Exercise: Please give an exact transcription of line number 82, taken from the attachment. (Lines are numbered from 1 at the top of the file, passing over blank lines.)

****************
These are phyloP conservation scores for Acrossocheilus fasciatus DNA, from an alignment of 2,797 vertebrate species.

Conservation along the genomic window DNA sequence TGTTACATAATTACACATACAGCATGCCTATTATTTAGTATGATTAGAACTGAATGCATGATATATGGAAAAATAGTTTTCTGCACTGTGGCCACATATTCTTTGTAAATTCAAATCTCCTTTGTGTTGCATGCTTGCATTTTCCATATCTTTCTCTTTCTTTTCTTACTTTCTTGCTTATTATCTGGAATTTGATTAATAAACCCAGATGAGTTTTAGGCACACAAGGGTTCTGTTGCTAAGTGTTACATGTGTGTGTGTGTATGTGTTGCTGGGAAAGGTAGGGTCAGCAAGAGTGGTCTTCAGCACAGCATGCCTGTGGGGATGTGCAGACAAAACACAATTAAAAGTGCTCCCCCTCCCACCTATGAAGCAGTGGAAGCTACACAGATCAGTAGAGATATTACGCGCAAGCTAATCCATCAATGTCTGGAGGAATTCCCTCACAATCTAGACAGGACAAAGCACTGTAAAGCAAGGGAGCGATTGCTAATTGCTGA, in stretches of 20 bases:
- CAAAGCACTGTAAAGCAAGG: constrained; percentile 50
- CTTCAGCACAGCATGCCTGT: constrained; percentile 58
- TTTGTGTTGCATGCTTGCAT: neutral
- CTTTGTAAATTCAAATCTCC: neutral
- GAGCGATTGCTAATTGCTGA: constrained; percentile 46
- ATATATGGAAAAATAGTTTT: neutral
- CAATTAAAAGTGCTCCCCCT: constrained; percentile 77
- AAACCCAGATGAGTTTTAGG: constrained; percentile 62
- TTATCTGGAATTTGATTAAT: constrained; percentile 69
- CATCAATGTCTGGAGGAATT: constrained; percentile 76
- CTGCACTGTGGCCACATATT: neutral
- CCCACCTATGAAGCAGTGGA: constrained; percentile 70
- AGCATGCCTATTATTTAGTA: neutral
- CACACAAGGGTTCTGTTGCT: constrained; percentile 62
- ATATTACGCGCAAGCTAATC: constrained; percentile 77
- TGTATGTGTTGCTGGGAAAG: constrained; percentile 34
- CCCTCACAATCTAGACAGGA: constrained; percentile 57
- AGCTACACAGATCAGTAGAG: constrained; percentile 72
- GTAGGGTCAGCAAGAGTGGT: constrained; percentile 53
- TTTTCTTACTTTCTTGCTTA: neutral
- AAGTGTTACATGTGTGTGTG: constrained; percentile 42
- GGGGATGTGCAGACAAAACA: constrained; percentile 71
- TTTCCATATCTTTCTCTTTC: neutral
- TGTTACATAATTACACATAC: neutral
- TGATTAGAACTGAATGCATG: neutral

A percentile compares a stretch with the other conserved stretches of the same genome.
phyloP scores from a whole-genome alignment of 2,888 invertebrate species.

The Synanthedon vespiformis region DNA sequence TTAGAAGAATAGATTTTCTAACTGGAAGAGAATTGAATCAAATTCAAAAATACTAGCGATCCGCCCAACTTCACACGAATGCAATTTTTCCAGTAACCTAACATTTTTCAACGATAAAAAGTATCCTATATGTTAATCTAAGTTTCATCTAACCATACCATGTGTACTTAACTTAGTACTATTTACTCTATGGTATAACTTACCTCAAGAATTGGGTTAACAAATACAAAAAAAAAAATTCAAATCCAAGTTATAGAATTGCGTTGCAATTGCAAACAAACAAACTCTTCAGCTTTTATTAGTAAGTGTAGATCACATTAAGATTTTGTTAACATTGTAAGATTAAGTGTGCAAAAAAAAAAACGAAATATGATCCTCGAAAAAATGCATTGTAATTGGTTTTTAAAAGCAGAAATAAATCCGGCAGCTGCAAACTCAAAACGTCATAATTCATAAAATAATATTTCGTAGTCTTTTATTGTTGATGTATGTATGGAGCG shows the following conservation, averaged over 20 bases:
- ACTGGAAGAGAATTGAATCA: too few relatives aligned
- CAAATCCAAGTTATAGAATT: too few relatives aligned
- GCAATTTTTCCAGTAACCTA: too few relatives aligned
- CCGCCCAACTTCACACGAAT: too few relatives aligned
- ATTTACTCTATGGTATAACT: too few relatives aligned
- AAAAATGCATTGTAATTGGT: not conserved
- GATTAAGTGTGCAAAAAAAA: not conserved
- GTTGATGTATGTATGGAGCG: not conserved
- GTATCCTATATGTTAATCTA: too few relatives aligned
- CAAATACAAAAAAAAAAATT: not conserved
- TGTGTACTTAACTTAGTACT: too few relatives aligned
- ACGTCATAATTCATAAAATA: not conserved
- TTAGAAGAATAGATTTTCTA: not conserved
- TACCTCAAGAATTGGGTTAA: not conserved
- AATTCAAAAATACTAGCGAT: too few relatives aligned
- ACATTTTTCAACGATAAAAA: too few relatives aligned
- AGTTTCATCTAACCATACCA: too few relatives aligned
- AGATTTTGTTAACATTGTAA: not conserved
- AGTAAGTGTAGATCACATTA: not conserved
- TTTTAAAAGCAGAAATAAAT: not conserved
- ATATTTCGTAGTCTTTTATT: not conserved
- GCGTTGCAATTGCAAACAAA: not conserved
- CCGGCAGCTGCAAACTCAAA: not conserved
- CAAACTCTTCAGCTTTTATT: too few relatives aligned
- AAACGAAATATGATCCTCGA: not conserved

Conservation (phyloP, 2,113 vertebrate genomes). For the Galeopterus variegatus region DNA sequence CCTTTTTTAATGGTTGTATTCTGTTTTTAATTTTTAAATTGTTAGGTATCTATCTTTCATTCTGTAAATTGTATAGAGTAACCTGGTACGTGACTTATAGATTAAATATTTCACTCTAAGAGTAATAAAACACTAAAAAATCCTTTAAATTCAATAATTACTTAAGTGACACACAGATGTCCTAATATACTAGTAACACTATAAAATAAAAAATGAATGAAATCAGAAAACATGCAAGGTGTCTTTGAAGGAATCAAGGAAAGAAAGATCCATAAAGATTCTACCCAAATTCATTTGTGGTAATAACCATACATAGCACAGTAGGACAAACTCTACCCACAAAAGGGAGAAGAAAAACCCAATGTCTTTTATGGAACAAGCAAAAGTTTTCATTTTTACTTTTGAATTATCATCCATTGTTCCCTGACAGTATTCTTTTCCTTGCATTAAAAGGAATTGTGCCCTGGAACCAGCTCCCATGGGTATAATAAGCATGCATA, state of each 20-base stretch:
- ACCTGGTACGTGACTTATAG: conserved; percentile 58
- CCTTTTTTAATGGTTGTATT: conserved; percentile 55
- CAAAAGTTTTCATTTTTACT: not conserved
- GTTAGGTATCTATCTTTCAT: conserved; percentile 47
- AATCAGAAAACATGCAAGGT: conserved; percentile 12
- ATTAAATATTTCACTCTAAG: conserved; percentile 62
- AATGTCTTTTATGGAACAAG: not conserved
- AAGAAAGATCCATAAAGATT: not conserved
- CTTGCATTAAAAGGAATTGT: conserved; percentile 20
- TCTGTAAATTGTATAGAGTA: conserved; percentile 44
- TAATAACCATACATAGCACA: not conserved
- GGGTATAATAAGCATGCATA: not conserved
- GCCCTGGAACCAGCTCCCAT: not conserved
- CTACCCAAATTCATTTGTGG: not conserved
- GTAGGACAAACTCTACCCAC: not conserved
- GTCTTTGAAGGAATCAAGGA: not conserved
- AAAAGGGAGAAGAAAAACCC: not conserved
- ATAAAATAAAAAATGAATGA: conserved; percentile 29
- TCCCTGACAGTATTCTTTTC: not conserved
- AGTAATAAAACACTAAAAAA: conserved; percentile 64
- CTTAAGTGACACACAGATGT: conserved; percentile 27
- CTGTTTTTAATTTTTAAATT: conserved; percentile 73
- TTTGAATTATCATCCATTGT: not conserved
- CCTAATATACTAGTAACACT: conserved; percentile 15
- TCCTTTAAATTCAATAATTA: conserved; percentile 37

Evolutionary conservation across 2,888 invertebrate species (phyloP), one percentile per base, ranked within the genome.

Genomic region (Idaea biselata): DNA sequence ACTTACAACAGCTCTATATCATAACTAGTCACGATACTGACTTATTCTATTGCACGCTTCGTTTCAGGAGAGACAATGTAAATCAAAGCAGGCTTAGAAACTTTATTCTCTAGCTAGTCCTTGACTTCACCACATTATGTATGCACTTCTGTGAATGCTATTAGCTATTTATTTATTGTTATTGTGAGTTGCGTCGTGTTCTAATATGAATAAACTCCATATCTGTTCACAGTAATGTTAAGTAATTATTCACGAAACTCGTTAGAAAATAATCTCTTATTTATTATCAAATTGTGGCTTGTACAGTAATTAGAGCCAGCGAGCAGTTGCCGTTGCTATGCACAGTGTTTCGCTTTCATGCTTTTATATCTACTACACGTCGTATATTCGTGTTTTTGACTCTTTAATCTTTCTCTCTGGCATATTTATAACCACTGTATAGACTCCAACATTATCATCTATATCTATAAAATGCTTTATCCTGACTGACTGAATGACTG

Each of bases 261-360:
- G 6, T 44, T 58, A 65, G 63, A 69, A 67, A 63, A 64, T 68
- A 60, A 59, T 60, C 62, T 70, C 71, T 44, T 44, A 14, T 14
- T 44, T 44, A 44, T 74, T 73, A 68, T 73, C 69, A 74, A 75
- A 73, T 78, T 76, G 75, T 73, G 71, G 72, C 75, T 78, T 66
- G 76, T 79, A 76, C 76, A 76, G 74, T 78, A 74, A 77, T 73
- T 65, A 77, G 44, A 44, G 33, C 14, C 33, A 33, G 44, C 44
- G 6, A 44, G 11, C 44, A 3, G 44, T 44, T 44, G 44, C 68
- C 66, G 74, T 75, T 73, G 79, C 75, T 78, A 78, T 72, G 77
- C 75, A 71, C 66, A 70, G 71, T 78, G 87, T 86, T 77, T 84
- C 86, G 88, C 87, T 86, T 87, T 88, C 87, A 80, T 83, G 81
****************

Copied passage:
Evolutionary conservation across 2,888 invertebrate species (phyloP), one percentile per base, ranked within the genome.